# More Advanced Python - Import data files¶

## Excel Sheet Manipulation¶

This notebook will allow you to read Excel workbooks into Python, manipulate the data and then save the changed data back out to an Excel sheet (or other data storage format).

To do this, we will use the Python library Pandas, more information about which can be found here. This library is one of the most useful data analysis libraries in Python, extending the functionality of Numpy arrays while still maintaining many of the in-built, whole array functions.

However, there is a slightly different syntax used when querying Pandas dataframes/datasets as opposed to the Numpy arrays. First, we will look at how to import an Excel spreadsheet into Python, as seen below:

This is one of the easiest ways to read Excel data into Python. As shown above, we have imported pandas using the standard import pandas command, and then used the function .read_excel() to import in the Excel data. Using the .read_excel() function means we often don't need to define any arguments in the function call as the function knows what sort of data structure the Excel data will be in.

This function has created and filled something known as a Pandas Dataframe which is essentially a multi-dimensional Numpy array with labels describing aspects of it. Next we will look at slicing parts of the data in the Pandas Dataframe to return a more useful subset.

In the command above, we have selected just the column "latitude" from the df Dataframe. As you can see, the values themselves are printed, although for long lists such as this one, the middle values are hidden. At the bottom of the print out, it also summarises the name of the column printed, it's length and its datatype (dtype).

In the box below, try to select just the "nam" column from df:

Another way to select data from a DataFrame is using the .loc parameter, which is short for locate. This can be applied directly onto a multi-dimensional array or onto an already sliced array. For example, we could slice the nam array we just had to find the 3rd value in that array as follows:

We can also find the values of all the columns for the 3rd row:

You can also select the rows and columns that you want!

In the example above, we have defined both the row and the column, in that order, to find a specific cell within the Dataframe. It is also possible to print out a whole row or column using the .loc method as shown above, but replacing one of the individual values with ":", which signifies returning the whole series. For example, writing df.loc[:, 'latitude'] would return the same result as our first example, df['latitude'].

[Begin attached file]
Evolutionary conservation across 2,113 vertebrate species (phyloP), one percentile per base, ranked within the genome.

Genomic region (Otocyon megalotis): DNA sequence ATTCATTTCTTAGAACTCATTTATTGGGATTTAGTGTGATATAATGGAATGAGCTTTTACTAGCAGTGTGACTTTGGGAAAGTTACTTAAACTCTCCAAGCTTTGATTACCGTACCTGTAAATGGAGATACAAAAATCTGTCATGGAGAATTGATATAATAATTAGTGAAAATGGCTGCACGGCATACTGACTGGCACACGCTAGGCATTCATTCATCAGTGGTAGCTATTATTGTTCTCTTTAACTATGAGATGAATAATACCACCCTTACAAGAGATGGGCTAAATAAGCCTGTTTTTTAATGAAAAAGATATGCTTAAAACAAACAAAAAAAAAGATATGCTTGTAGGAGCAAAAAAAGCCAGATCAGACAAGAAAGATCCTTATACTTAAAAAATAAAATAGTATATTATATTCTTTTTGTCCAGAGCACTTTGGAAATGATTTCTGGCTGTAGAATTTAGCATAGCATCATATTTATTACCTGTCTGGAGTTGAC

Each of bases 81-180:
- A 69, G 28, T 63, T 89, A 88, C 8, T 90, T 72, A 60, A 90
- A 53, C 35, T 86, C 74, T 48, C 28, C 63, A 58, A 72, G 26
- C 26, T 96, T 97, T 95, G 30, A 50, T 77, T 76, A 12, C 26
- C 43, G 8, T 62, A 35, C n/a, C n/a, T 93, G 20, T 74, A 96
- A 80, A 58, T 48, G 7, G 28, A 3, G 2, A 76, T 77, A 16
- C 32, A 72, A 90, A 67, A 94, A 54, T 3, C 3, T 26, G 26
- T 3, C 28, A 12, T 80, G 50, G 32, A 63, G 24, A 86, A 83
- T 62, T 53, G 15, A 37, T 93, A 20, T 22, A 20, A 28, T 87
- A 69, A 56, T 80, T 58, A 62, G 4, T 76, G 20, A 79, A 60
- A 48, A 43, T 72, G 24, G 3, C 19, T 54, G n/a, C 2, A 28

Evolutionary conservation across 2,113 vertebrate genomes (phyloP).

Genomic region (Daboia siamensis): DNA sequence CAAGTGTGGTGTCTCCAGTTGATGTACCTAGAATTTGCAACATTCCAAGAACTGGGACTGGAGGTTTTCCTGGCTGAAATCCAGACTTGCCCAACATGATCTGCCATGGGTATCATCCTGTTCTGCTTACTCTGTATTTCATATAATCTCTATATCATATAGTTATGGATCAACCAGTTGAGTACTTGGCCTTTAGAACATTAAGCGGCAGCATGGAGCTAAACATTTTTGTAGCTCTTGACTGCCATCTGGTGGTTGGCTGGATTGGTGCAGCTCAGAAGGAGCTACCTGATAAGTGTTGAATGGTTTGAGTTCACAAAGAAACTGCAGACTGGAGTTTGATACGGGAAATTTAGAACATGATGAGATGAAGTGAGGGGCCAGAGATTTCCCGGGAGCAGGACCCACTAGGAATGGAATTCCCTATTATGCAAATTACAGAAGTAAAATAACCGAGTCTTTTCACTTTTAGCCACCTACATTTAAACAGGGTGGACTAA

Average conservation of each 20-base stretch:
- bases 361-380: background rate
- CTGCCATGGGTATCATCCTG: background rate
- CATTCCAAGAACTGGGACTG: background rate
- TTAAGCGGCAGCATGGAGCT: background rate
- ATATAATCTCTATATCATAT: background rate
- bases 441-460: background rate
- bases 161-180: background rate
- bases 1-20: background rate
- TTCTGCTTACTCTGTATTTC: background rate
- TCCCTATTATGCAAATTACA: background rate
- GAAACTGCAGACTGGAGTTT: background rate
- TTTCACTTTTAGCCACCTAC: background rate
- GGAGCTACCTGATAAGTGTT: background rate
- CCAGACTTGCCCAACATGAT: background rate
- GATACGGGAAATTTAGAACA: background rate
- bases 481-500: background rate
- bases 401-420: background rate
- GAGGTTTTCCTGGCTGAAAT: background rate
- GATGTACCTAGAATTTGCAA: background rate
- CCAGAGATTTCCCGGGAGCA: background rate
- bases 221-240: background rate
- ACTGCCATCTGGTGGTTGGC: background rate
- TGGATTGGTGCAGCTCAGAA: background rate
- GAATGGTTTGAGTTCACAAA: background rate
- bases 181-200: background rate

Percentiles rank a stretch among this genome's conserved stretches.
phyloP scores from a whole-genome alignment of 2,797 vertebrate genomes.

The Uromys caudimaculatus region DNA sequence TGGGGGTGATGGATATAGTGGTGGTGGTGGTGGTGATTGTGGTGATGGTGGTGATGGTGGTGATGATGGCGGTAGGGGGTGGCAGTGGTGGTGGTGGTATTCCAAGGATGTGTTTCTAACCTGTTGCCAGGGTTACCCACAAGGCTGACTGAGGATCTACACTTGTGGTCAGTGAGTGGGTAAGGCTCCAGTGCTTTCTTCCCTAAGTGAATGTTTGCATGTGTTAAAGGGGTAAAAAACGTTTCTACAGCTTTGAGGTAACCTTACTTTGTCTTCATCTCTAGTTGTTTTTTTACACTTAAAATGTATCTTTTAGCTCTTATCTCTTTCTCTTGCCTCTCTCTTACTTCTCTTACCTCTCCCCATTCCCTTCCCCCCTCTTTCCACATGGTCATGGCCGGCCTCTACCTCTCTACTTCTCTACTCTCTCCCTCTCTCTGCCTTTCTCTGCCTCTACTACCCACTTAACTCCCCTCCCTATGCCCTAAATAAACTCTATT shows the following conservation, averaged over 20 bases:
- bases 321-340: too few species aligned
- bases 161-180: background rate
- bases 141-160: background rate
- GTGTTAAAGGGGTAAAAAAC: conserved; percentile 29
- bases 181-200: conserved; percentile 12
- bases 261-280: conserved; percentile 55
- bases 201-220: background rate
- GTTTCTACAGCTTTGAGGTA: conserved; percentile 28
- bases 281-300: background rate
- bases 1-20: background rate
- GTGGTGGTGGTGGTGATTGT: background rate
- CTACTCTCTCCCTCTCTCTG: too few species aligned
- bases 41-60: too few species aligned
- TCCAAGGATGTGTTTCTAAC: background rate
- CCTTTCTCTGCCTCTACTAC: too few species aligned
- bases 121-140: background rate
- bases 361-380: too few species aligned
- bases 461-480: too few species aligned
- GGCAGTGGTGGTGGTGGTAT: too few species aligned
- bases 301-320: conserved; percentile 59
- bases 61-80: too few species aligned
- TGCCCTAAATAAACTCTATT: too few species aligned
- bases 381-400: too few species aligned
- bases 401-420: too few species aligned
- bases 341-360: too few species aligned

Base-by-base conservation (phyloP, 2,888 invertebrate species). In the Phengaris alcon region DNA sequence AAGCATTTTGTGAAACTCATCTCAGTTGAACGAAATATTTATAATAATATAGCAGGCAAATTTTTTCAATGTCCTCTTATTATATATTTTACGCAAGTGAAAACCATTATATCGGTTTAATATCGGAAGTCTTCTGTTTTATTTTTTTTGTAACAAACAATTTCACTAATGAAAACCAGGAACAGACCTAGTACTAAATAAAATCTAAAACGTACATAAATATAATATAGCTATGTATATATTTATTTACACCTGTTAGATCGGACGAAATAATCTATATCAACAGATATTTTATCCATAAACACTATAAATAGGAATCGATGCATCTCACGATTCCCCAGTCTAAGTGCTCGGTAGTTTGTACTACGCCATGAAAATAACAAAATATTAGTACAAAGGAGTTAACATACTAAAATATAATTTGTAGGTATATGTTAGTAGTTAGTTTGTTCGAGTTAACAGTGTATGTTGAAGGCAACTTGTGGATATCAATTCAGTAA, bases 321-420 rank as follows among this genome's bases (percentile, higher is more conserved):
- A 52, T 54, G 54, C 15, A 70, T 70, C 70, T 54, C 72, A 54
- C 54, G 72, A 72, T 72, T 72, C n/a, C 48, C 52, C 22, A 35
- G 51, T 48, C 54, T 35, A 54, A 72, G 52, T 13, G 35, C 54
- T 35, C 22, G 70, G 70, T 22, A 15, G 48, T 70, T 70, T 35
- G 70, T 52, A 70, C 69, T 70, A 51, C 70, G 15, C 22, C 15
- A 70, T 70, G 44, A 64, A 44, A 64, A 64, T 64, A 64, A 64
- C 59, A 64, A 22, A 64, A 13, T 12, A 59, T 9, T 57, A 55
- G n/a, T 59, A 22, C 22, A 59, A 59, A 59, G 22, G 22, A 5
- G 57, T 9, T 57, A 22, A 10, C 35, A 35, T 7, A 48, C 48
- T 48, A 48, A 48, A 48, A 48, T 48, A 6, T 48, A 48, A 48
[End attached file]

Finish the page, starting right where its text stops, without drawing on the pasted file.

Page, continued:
We can do more than just simple slicing using pandas Dataframes, like returning values which only fit certain parameters. For example, say we wanted to search for all values in df where the 'nam' value is "MANAS". How can this be done?

Well, using the .loc function as an if statement, we can search for all rows which satisfy the criteria of being in the nam "MANAS".

This has returned all rows where the value of "MANAS" has been present in the nam column. Try doing a similar operation, this time searching for where the tile id value is 1.

Be aware that 1 is a number! To check which type of object you have in each column use:

If you use a string it will not work!

Now try finding only nam, tile_id and longitude for settlements that have latitude < 40

### Data manipulation in Pandas¶

In Pandas you can combine, remove, and apply mathematical functions to data! Just like with Numpy arrays.

For instance, with a simple function you can remove all the NaNs values: https://pandas.pydata.org/pandas-docs/stable/reference/api/pandas.DataFrame.dropna.html

You can change the values in a specific column

You can find max, min, mean, median for all columns.

For example:

It is possible to add new columns to df, using either new data or a combination of the data in the Dataframe. For example, let's add a new column of the ids using random numbers.

Now compute the average temperature using the data in tile_id and tile_id2. Write the results in another column called mean_tile_id.

### Now let's save the data to a file!¶

You can save the entire Dataframe df in one line of code

Or save to file just a subset of df. For example only the latitude, longitude and tile_id

If you want to remove the Unnamed: 0 column, i.e. you do not want to save the index of the df, then use the option index=False. Here more info: https://pandas.pydata.org/pandas-docs/stable/reference/api/pandas.DataFrame.to_excel.html

Write to txt file:

Read from txt file:

Write to csv file:

Read from csv file: